MANILA, Philippines -- (UPDATED) Actress and director Jodie Foster, who won Oscars for "Silence of the Lambs" and "The Accused," was given a lifetime achievement award at the Golden Globes on Sunday, and publicly acknowledged that she is gay.
The two-time Oscar winner for her roles as a rape victim in "The Accused" and as an FBI agent in “The Silence of the Lambs” started her acceptance speech by announcing that she’s 50 then recalled her long career in the entertainment business, which started when she appeared in TV commercials when she was only three years old.
"While I’m here being all confessional, I just have the sudden urge to say something I’ve never been able to air in public. A declaration that I’m a little nervous about, maybe not quite as nervous as my publicist, huh, Jennifer? But uh, you know, I’m just going to put it out there. Loud and proud. I’m going to need your support on this. I am -- single!" she said as she received the Cecil B. Demille award.
"I hope you won't be disappointed that this is not some big coming out speech," she continued, as she ended years of public speculation about her sexuality. "I already did my coming out about a thousand years ago, back in the Stone Age. In those very quaint days when a fragile young girl would open up to trusted friends, and family, coworkers and then gradually, proudly, to everyone who knew her, to everyone that she actually met.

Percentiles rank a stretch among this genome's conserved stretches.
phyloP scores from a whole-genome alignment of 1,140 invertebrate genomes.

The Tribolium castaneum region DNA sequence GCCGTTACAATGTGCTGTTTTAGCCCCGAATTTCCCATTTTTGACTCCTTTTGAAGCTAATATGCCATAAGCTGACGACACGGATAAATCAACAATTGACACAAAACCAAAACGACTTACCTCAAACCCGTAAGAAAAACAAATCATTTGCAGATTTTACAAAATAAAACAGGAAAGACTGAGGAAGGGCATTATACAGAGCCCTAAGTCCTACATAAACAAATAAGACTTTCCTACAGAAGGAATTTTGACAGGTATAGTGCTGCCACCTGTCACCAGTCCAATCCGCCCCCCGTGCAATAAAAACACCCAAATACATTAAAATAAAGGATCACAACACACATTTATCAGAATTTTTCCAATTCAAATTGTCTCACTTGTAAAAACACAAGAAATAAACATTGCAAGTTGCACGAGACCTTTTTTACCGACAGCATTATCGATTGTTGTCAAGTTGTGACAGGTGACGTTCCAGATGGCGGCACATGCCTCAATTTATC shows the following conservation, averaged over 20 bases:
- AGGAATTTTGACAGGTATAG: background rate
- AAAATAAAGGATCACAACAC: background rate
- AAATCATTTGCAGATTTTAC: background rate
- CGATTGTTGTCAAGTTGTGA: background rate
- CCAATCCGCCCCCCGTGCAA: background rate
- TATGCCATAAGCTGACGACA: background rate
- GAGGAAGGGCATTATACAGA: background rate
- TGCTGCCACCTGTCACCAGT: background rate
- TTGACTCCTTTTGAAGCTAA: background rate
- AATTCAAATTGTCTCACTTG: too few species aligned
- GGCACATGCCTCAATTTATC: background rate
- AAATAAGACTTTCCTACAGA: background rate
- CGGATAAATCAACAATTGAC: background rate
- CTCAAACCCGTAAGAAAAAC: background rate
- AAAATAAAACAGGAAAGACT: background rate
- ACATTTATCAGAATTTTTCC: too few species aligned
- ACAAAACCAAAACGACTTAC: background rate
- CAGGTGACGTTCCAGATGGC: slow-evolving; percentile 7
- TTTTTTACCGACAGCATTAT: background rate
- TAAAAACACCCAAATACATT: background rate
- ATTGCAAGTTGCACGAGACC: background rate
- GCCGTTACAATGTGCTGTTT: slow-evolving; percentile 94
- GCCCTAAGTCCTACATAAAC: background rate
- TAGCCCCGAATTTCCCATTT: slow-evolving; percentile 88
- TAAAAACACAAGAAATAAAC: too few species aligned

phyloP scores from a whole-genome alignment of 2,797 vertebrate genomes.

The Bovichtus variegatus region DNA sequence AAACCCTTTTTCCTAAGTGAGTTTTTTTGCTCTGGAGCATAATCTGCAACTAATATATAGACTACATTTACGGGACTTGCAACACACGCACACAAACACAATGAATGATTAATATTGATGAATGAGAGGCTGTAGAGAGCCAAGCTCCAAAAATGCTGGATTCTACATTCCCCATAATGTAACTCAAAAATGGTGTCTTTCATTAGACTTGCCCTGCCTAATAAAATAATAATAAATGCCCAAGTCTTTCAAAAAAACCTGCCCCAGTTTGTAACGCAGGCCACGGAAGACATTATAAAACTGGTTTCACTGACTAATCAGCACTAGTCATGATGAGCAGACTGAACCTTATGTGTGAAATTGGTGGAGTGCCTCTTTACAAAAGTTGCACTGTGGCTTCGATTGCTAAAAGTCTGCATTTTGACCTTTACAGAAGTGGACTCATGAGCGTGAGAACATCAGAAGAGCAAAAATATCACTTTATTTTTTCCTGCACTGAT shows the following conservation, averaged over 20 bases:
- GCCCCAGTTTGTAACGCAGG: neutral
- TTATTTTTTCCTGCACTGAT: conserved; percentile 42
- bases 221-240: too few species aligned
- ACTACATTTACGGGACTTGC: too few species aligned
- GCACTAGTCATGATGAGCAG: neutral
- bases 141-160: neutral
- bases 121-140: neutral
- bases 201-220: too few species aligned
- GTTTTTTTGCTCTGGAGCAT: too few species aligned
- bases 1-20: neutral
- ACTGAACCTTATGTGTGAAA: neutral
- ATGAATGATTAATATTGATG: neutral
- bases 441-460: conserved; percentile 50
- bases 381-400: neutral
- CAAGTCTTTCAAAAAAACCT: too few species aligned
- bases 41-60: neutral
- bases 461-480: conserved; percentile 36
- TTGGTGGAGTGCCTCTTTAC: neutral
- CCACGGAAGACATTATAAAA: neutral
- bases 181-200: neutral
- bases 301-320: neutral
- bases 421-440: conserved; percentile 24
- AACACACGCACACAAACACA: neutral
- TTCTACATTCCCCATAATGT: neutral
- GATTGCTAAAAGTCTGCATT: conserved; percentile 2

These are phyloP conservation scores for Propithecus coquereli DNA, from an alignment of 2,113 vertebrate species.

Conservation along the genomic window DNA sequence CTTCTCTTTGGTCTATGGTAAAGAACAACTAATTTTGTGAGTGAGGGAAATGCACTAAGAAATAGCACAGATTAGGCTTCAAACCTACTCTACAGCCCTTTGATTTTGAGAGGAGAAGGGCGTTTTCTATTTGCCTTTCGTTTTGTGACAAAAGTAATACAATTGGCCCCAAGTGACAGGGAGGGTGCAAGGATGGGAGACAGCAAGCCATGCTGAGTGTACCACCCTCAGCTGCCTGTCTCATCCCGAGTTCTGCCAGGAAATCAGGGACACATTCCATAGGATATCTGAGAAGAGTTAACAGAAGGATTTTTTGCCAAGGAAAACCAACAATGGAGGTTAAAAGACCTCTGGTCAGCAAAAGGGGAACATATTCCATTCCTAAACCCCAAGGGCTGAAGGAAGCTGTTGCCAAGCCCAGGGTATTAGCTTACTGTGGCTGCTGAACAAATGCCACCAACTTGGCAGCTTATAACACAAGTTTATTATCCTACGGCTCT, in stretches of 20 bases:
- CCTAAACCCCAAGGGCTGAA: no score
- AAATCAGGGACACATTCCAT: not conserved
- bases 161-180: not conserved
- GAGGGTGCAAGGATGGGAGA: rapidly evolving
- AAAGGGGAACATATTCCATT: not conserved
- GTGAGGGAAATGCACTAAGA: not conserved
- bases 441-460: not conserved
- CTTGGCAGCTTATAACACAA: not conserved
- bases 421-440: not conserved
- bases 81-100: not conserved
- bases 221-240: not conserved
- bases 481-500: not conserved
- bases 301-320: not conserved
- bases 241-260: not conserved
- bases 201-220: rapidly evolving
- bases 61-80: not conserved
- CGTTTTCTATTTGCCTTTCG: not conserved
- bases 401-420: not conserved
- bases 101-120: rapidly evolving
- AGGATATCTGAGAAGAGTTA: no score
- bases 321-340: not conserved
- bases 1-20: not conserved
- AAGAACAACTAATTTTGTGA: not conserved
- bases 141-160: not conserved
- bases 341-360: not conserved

“But now I’m told every celebrity is expected to honor the details of their private lives with a press conference, with a fragrance and a primetime reality show. …I’m sorry that’s not me,” she said, noting that her reality show is “boring.”
“If you had to fight for a life that felt real and honest and normal against all odds, then maybe you, too, would value privacy above all else,” she said.
She then went on to give a shout-out to a list of friends in the audience, including Mel Gibson, before saying: "There is no way I could ever stand here without acknowledging one of the deepest loves of my life.
Pointing to ex-partner Cydney Bernard, she called her "my heroic co-parent, my ex-partner in love, but righteous soul sister in life, my confessor, ski buddy, consigliere, most beloved BFF of 20 years."
"Thank you Cyd," she said. "I am so proud of our modern family. our amazing sons, Charlie and Kit (Christopher), who are my reason to breathe and to evolve, my blood and soul."
Foster also gave a very personal message to her mother, which, reports said, had the star-studded audience teary-eyed.
“Change, you gotta love it. I will continue to tell stories, to Move people by being moved. Greatest job in the world! It's just from now on, I may be holding a different talking stick. Maybe it won't be as sparkly, maybe it won't open in 3,000 screens, maybe it would be so quiet and delicate that only dogs can hear it whistle. But it will be my writing on the wall. Jodie Foster was here, I still am. And I wanna be seen, to be understood deeply - and to be not so very lonely,” she said.
She then ended her speech, saying, “Here’s to the next 50 years,” as if to deny media speculations that she would also announce her retirement from showbiz.
Foster was last seen on the big screen in “Carnage,” the movie adaptation of the award-winning play “God of Carnage.” She also directed “The Beaver,” starring Mel Gibson, whom she also thanked on Sunday.
She will next appear in the upcoming sci-fi movie, “Elysium,” opposite Matt Damon. -- with reports from Reuters and Agence France-Presse